OS X and iOS take advantage of this feature by marking the stack and heap as non-executable. This makes buffer overflow attacks harder because any attack that places executable code on the stack or heap and then tries to run that code will fail.

Most of the time, this is the behavior that you want. However, in some rare situations (such as writing a just-in-time compiler), it may be necessary to modify that behavior.

There are two ways to make the stack and heap executable:

  • Pass the -allow_stack_execute flag to the compiler. This makes the stack (not the heap) executable.

  • Use the mprotect system call to mark specific memory pages as executable.

The details are beyond the scope of this document. For more information, see the manual page for mprotect.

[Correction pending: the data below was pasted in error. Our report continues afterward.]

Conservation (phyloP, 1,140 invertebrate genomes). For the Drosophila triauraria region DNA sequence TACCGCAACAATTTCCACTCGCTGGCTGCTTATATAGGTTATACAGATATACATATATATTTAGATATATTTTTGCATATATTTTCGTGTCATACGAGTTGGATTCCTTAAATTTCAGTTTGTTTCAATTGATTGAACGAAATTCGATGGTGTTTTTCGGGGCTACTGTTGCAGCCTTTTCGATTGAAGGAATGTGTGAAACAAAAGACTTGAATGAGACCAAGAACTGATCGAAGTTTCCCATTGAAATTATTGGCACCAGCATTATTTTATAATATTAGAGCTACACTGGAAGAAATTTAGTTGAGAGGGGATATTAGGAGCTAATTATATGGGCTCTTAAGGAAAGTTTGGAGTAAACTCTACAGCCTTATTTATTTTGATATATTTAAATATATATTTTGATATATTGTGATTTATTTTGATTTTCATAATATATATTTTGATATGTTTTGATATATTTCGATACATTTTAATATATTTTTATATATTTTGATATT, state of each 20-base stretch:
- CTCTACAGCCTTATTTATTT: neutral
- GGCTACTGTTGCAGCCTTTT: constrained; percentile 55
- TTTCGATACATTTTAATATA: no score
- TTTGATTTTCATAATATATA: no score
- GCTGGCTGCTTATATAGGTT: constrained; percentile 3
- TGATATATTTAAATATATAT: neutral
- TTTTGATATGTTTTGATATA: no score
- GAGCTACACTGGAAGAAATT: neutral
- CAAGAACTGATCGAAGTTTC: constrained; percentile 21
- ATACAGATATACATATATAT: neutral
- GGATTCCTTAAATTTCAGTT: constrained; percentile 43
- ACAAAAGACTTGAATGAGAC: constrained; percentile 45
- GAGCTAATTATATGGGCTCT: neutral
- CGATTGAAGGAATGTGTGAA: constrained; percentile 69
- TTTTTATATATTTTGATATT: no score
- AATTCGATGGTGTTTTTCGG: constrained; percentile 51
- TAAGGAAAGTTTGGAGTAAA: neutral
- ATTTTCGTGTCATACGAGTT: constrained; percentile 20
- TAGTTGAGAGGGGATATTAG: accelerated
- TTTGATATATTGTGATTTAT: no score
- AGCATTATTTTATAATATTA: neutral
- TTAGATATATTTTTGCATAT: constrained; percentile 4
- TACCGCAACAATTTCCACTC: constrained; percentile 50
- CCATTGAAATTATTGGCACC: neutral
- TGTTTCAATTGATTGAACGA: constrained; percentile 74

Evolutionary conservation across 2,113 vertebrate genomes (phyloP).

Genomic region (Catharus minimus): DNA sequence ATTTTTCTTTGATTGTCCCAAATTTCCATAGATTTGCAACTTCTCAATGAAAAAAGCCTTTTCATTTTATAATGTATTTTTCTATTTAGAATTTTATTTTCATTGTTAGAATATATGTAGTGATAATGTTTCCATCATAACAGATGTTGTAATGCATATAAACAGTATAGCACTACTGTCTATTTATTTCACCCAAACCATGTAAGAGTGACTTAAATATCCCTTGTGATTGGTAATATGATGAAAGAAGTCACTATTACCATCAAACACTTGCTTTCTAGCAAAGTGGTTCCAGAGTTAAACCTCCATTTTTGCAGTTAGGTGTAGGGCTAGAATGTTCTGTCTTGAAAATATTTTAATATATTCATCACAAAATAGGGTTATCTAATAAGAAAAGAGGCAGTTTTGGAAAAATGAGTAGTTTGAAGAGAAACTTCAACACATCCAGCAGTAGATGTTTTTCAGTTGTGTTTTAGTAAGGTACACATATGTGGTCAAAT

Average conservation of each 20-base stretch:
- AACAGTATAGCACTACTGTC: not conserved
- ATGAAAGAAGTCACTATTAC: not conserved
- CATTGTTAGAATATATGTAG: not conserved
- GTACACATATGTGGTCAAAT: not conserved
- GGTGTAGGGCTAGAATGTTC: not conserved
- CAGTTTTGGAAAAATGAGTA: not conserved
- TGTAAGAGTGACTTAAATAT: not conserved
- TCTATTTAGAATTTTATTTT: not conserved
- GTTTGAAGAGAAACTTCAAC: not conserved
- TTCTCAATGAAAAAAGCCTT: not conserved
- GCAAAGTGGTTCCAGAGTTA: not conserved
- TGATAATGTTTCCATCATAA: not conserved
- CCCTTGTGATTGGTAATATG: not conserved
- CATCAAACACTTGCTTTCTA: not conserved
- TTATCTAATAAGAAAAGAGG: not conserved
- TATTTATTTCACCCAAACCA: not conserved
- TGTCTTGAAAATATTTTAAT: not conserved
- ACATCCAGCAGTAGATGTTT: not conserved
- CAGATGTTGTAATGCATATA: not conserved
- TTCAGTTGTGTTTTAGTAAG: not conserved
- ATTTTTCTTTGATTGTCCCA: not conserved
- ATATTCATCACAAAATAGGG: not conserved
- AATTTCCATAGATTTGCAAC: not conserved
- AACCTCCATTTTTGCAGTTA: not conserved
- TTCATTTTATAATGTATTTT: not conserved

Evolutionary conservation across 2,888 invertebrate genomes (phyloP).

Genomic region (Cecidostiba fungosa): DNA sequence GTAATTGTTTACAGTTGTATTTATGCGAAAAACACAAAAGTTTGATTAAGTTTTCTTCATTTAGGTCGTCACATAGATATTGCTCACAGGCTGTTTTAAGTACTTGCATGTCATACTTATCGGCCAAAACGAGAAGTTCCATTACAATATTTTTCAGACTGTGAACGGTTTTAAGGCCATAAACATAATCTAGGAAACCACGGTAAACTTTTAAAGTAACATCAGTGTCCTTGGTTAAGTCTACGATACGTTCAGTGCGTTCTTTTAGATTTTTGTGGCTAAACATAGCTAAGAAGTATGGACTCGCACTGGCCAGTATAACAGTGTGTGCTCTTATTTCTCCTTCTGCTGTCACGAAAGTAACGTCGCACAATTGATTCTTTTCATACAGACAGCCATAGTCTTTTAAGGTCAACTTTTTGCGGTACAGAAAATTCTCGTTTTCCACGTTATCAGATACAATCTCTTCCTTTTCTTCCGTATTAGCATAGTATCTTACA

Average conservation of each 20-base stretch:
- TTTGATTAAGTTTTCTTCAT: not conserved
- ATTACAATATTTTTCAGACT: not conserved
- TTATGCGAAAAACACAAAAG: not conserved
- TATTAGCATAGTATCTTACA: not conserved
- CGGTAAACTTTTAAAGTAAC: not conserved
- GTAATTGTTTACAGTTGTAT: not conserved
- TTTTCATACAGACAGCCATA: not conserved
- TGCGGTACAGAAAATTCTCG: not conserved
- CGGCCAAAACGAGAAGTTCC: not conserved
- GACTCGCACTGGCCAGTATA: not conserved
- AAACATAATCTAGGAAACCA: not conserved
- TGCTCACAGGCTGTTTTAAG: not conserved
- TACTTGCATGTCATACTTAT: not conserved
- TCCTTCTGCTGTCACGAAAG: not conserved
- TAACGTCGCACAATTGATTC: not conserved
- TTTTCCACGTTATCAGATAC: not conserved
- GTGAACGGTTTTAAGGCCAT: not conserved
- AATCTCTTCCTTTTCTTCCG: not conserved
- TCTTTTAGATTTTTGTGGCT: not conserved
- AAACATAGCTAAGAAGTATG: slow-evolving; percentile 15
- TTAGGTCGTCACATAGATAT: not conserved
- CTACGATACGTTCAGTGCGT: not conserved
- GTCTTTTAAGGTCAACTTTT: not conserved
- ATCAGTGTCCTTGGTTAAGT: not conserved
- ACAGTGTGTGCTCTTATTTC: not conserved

Debugging Heap Corruption Bugs

To help you debug heap corruption bugs, you can use the libgmalloc library. It provides additional detection of overflows through the use of guard pages and other techniques. To enable this library, type the following command in Terminal:

export DYLD_INSERT_LIBRARIES=/usr/lib/libgmalloc.dylib

Then run your software from Terminal (either by running the executable itself or using the open command). For more information, see the manual page for libgmalloc.